The Seattle Seahawks are back, and that should make the rest of the NFL very nervous. That's the basic consensus of the NFL media after the Seahawks held off the New England Patriots 31-24 Sunday night in Foxborough.

"See, Team Chip on Its Shoulder did it again Sunday night. Against the kings of the league. Against All-World Tom Brady," wrote The News Tribune's Gregg Bell.

The Washington Post's Mark Maske says the refs made the right call in not calling pass interference on that final pass to Gronkowski.

"There was plenty of contact, and Gronkowski looked around for a penalty flag for pass interference on Chancellor. But none was thrown. Gronkowski was at least as responsible for the contact on the play as Chancellor was, and the view here is that the officials made the correct judgment in letting it go."

Falls incomplete. #SEAvsNE

— NFL (@NFL) November 14, 2016

A quick surf of the web finds most of the media (excluding Seattle and New England) agreed the non-call was a good call.

But some like the always polarizing Skip Bayless disagreed.

Chancellor said the Seahawks ran that exact play on the final play of practice Friday.

"He (scout teamer Marcus Lucas) did the same exact route, and we both fell and hit the ground," Chancellor said of the practice play, according to Mike Shalin of the Sports Xchange . "I actually got my hand on the ball that time -- but he didn't push me. It was just a little different."

After LeGarrette Blount had scored three touchdowns on the ground, Patriots head coach Bill Belichick was second-guessed about throwing a pass on that final play -- just as Pete Carroll was in Super Bowl XLIX. That led to no shortage of mocking tweets.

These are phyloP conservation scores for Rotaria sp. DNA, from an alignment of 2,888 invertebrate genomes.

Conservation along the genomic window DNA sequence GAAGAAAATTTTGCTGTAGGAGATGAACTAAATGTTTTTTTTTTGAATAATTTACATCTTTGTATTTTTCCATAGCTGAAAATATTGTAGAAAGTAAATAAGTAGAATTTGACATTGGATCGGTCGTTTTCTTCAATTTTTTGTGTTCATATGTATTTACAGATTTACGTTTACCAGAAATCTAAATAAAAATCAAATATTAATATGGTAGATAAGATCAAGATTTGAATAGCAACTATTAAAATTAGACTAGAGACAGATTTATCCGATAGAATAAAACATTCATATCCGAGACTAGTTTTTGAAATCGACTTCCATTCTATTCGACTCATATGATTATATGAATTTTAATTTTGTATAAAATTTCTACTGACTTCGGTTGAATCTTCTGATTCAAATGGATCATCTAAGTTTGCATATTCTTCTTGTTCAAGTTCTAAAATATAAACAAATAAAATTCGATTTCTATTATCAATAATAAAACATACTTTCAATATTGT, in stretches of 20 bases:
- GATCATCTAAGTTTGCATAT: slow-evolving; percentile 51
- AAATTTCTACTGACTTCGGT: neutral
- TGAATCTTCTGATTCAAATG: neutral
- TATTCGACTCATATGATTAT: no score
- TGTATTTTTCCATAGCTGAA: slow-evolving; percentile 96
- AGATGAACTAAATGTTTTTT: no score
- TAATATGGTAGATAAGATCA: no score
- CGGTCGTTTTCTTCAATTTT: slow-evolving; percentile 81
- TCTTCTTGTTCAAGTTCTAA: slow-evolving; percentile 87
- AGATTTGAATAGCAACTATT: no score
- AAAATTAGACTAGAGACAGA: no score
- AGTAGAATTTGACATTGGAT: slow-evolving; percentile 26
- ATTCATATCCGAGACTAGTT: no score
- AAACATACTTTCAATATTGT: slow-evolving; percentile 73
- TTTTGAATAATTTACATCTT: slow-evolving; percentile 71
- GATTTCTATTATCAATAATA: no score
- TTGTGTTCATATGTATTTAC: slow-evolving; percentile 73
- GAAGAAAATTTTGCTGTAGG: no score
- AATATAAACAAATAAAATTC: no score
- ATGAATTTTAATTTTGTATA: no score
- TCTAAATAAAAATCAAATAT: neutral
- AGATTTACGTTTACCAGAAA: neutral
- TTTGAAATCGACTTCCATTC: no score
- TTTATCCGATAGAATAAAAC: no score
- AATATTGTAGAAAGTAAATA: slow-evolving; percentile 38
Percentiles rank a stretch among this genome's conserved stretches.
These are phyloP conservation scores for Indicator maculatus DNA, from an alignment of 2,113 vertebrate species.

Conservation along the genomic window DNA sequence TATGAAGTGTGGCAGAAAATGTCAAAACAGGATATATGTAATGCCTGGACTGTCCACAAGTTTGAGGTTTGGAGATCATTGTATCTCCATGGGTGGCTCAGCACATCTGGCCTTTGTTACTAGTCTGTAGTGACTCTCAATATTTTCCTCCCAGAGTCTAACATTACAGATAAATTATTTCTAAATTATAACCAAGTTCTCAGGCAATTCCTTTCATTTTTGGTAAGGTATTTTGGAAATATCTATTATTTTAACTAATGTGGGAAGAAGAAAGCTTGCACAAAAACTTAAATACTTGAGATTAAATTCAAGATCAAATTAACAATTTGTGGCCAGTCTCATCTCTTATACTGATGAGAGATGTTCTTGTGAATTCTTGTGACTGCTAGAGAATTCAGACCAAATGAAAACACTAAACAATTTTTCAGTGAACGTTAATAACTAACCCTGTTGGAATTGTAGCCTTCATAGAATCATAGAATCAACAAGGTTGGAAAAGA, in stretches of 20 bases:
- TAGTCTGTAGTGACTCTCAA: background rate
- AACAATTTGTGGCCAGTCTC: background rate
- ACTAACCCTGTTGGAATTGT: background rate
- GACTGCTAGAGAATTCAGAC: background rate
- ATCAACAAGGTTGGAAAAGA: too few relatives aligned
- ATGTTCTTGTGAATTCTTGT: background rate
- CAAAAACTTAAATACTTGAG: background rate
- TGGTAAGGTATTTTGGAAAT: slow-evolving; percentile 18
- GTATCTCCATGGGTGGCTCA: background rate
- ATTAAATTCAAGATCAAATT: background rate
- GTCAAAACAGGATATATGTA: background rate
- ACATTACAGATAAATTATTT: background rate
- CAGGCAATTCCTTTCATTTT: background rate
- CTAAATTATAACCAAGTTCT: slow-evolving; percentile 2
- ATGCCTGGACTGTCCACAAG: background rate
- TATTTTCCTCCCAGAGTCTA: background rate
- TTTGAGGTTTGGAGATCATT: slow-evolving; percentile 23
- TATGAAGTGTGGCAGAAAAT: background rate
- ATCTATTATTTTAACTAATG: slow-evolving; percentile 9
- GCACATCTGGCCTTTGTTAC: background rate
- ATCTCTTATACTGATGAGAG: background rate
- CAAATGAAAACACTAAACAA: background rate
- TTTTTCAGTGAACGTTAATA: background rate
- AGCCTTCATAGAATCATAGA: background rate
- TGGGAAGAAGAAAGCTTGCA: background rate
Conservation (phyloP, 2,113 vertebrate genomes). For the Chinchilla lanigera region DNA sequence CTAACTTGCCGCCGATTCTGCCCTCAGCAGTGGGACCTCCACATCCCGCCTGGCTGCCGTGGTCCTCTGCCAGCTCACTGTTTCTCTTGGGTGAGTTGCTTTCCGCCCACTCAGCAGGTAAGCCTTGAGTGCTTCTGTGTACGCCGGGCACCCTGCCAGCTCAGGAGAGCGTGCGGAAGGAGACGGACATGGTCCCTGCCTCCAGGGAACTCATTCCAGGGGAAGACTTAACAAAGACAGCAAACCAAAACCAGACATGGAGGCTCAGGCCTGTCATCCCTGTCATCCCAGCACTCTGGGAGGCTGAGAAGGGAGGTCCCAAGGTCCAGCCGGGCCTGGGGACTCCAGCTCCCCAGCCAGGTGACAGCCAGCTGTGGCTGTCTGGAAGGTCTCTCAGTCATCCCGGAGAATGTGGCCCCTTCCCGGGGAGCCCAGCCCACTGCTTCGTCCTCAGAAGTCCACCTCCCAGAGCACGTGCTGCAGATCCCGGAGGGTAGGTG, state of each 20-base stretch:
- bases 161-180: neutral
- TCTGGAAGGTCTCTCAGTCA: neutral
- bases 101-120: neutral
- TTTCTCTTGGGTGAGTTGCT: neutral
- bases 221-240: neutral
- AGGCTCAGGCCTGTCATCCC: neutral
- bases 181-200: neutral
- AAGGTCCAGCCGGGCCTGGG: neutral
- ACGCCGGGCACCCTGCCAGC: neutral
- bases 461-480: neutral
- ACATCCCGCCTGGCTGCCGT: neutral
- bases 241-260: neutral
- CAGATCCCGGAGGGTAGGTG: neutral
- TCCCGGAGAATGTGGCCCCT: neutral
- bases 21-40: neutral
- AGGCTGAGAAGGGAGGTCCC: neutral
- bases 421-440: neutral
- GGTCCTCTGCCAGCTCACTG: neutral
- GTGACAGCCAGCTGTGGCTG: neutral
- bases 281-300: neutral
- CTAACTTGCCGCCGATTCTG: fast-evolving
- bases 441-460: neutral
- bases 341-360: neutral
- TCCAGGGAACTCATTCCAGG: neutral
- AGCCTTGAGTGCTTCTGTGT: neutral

ESPN's Ian O'Connor said it's one step toward Carroll exorcising the demons of that Super Bowl call -- and getting some payback after being fired by Patriots owner Robert Kraft 17 years ago.

"So Carroll had so much invested in his first game back since Kraft fired him all those years ago. It was a wonderful back-and-forth football game, too, not unlike the epic Super Bowl encounter between these two teams," wrote O'Connor.

But Carroll will be questioned about his decision to go for two points on the Seahawks' final touchdown.

"So, no, we had no issue with going for two, but the Seahawks should remove "fade route to our shortest receiver" off the call sheet. The good news: Seattle avoided overtime and found a way to win," wrote Ryan Wilson of

Hello, C.J. Prosise! The rookie from Notre Dame touched the ball 23 times for 153 yards and put his backfield teammates on notice.

"When (Christine) Michael and Thomas Rawls are fully healthy, it'll be interesting to see whether Prosise remains a fixture in the game plan," wrote Jeremy Bergman of

And Russell Wilson had his best game of the season, six days after having his best game of the season. He went 25 of 37 for 348 yards, 3 touchdowns and no interceptions.

"After a Week 8 loss against the New Orleans Saints, the Seahawks decided they were being too cautious with Wilson. The game plans had called for him to get rid of the ball quickly and avoid big hits. But that had turned them into a dink-and-dunk operation. Since, Seattle has moved towards a more downfield passing attack, and it’s paid off," wrote ESPN's Sheil Kapadia.

And The Seattle Times' Jayson Jenks says a healthy Wilson creates an "unsolvable problem" for defenses.

"His ability to run opens up the running game, keeps defenses on alert, creates explosive plays down the field. It has always been one of his greatest traits, and now it is back," wrote Jenks.

MMQB's Peter King said the Seahawks survived a scheduling quirk in which the Seahawks, coming off a Monday night game, had to fly clear across the country and beat a team who was coming off its bye week.

"The Seahawks’ defense had been worn down, having played 90, 72 and 82 snaps, respectively, in a three-game, 16-day span coming into Foxboro Sunday night. Seattle came back from deficits of 7-0, 14-12, 21-19 and 24-22 to win," wrote King.

We'll leave the last word for Seattle rapper Macklemore.